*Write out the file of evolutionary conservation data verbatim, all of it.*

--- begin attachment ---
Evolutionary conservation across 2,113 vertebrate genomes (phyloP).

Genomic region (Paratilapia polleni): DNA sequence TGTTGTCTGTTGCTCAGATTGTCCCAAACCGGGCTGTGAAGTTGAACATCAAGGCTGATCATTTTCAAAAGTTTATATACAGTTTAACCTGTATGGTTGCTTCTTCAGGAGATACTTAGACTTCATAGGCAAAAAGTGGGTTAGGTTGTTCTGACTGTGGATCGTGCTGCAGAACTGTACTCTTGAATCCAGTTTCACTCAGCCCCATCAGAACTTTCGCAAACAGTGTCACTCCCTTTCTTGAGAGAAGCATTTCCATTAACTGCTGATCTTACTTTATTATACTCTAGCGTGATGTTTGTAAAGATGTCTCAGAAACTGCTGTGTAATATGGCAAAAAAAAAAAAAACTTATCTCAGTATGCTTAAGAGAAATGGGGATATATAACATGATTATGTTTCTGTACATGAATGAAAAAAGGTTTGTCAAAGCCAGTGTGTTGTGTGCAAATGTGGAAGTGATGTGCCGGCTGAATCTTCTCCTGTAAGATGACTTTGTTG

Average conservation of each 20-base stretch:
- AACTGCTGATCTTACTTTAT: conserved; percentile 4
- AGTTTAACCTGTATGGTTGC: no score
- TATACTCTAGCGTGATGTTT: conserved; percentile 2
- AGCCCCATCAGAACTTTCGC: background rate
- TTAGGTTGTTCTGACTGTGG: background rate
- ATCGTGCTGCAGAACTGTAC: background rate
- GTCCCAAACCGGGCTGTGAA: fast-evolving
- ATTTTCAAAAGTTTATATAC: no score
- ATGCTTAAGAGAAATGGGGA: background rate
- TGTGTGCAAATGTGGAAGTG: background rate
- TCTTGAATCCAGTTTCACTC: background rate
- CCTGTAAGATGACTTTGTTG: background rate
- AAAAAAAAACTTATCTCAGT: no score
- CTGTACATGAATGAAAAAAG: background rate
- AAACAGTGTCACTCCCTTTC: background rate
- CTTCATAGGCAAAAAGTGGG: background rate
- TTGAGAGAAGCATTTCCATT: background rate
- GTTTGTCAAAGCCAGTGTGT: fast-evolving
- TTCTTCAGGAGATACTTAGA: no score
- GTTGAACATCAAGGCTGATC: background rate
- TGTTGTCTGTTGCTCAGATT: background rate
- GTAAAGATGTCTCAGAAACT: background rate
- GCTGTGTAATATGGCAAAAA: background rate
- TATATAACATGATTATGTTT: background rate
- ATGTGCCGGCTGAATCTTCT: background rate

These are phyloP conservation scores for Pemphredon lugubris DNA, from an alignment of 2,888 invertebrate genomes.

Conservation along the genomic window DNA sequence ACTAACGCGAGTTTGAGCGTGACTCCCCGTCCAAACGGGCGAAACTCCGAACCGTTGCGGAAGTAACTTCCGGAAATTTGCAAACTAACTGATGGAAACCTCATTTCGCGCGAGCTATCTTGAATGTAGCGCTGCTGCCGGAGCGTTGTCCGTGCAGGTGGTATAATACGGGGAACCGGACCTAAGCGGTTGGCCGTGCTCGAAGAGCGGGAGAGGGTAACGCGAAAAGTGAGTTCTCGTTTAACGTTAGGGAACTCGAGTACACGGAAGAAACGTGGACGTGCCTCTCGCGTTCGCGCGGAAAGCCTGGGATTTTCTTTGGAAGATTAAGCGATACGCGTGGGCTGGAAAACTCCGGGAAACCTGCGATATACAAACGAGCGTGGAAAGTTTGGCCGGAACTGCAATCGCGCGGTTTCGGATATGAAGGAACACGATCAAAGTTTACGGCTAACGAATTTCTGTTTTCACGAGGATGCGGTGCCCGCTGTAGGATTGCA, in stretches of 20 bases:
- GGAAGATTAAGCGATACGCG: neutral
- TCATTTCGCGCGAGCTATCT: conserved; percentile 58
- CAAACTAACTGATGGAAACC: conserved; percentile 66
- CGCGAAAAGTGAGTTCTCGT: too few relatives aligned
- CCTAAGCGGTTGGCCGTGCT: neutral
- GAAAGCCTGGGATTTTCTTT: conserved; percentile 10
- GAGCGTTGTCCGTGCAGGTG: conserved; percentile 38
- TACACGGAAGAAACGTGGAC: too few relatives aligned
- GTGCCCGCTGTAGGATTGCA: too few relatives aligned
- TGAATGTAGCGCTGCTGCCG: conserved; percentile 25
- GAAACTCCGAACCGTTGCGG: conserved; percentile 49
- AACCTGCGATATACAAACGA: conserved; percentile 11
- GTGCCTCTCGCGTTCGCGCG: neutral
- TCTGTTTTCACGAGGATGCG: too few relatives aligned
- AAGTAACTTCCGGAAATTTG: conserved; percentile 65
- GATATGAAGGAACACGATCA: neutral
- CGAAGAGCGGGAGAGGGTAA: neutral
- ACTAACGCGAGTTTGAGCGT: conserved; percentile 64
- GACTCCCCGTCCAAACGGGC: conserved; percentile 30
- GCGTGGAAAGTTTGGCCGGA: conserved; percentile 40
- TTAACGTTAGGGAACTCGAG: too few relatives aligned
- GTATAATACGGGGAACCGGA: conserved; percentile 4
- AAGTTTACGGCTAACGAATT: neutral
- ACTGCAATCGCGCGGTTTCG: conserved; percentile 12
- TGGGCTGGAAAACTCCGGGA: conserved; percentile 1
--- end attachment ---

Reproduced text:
Evolutionary conservation across 2,113 vertebrate genomes (phyloP).

Genomic region (Paratilapia polleni): DNA sequence TGTTGTCTGTTGCTCAGATTGTCCCAAACCGGGCTGTGAAGTTGAACATCAAGGCTGATCATTTTCAAAAGTTTATATACAGTTTAACCTGTATGGTTGCTTCTTCAGGAGATACTTAGACTTCATAGGCAAAAAGTGGGTTAGGTTGTTCTGACTGTGGATCGTGCTGCAGAACTGTACTCTTGAATCCAGTTTCACTCAGCCCCATCAGAACTTTCGCAAACAGTGTCACTCCCTTTCTTGAGAGAAGCATTTCCATTAACTGCTGATCTTACTTTATTATACTCTAGCGTGATGTTTGTAAAGATGTCTCAGAAACTGCTGTGTAATATGGCAAAAAAAAAAAAAACTTATCTCAGTATGCTTAAGAGAAATGGGGATATATAACATGATTATGTTTCTGTACATGAATGAAAAAAGGTTTGTCAAAGCCAGTGTGTTGTGTGCAAATGTGGAAGTGATGTGCCGGCTGAATCTTCTCCTGTAAGATGACTTTGTTG

Average conservation of each 20-base stretch:
- AACTGCTGATCTTACTTTAT: conserved; percentile 4
- AGTTTAACCTGTATGGTTGC: no score
- TATACTCTAGCGTGATGTTT: conserved; percentile 2
- AGCCCCATCAGAACTTTCGC: background rate
- TTAGGTTGTTCTGACTGTGG: background rate
- ATCGTGCTGCAGAACTGTAC: background rate
- GTCCCAAACCGGGCTGTGAA: fast-evolving
- ATTTTCAAAAGTTTATATAC: no score
- ATGCTTAAGAGAAATGGGGA: background rate
- TGTGTGCAAATGTGGAAGTG: background rate
- TCTTGAATCCAGTTTCACTC: background rate
- CCTGTAAGATGACTTTGTTG: background rate
- AAAAAAAAACTTATCTCAGT: no score
- CTGTACATGAATGAAAAAAG: background rate
- AAACAGTGTCACTCCCTTTC: background rate
- CTTCATAGGCAAAAAGTGGG: background rate
- TTGAGAGAAGCATTTCCATT: background rate
- GTTTGTCAAAGCCAGTGTGT: fast-evolving
- TTCTTCAGGAGATACTTAGA: no score
- GTTGAACATCAAGGCTGATC: background rate
- TGTTGTCTGTTGCTCAGATT: background rate
- GTAAAGATGTCTCAGAAACT: background rate
- GCTGTGTAATATGGCAAAAA: background rate
- TATATAACATGATTATGTTT: background rate
- ATGTGCCGGCTGAATCTTCT: background rate

These are phyloP conservation scores for Pemphredon lugubris DNA, from an alignment of 2,888 invertebrate genomes.

Conservation along the genomic window DNA sequence ACTAACGCGAGTTTGAGCGTGACTCCCCGTCCAAACGGGCGAAACTCCGAACCGTTGCGGAAGTAACTTCCGGAAATTTGCAAACTAACTGATGGAAACCTCATTTCGCGCGAGCTATCTTGAATGTAGCGCTGCTGCCGGAGCGTTGTCCGTGCAGGTGGTATAATACGGGGAACCGGACCTAAGCGGTTGGCCGTGCTCGAAGAGCGGGAGAGGGTAACGCGAAAAGTGAGTTCTCGTTTAACGTTAGGGAACTCGAGTACACGGAAGAAACGTGGACGTGCCTCTCGCGTTCGCGCGGAAAGCCTGGGATTTTCTTTGGAAGATTAAGCGATACGCGTGGGCTGGAAAACTCCGGGAAACCTGCGATATACAAACGAGCGTGGAAAGTTTGGCCGGAACTGCAATCGCGCGGTTTCGGATATGAAGGAACACGATCAAAGTTTACGGCTAACGAATTTCTGTTTTCACGAGGATGCGGTGCCCGCTGTAGGATTGCA, in stretches of 20 bases:
- GGAAGATTAAGCGATACGCG: neutral
- TCATTTCGCGCGAGCTATCT: conserved; percentile 58
- CAAACTAACTGATGGAAACC: conserved; percentile 66
- CGCGAAAAGTGAGTTCTCGT: too few relatives aligned
- CCTAAGCGGTTGGCCGTGCT: neutral
- GAAAGCCTGGGATTTTCTTT: conserved; percentile 10
- GAGCGTTGTCCGTGCAGGTG: conserved; percentile 38
- TACACGGAAGAAACGTGGAC: too few relatives aligned
- GTGCCCGCTGTAGGATTGCA: too few relatives aligned
- TGAATGTAGCGCTGCTGCCG: conserved; percentile 25
- GAAACTCCGAACCGTTGCGG: conserved; percentile 49
- AACCTGCGATATACAAACGA: conserved; percentile 11
- GTGCCTCTCGCGTTCGCGCG: neutral
- TCTGTTTTCACGAGGATGCG: too few relatives aligned
- AAGTAACTTCCGGAAATTTG: conserved; percentile 65
- GATATGAAGGAACACGATCA: neutral
- CGAAGAGCGGGAGAGGGTAA: neutral
- ACTAACGCGAGTTTGAGCGT: conserved; percentile 64
- GACTCCCCGTCCAAACGGGC: conserved; percentile 30
- GCGTGGAAAGTTTGGCCGGA: conserved; percentile 40
- TTAACGTTAGGGAACTCGAG: too few relatives aligned
- GTATAATACGGGGAACCGGA: conserved; percentile 4
- AAGTTTACGGCTAACGAATT: neutral
- ACTGCAATCGCGCGGTTTCG: conserved; percentile 12
- TGGGCTGGAAAACTCCGGGA: conserved; percentile 1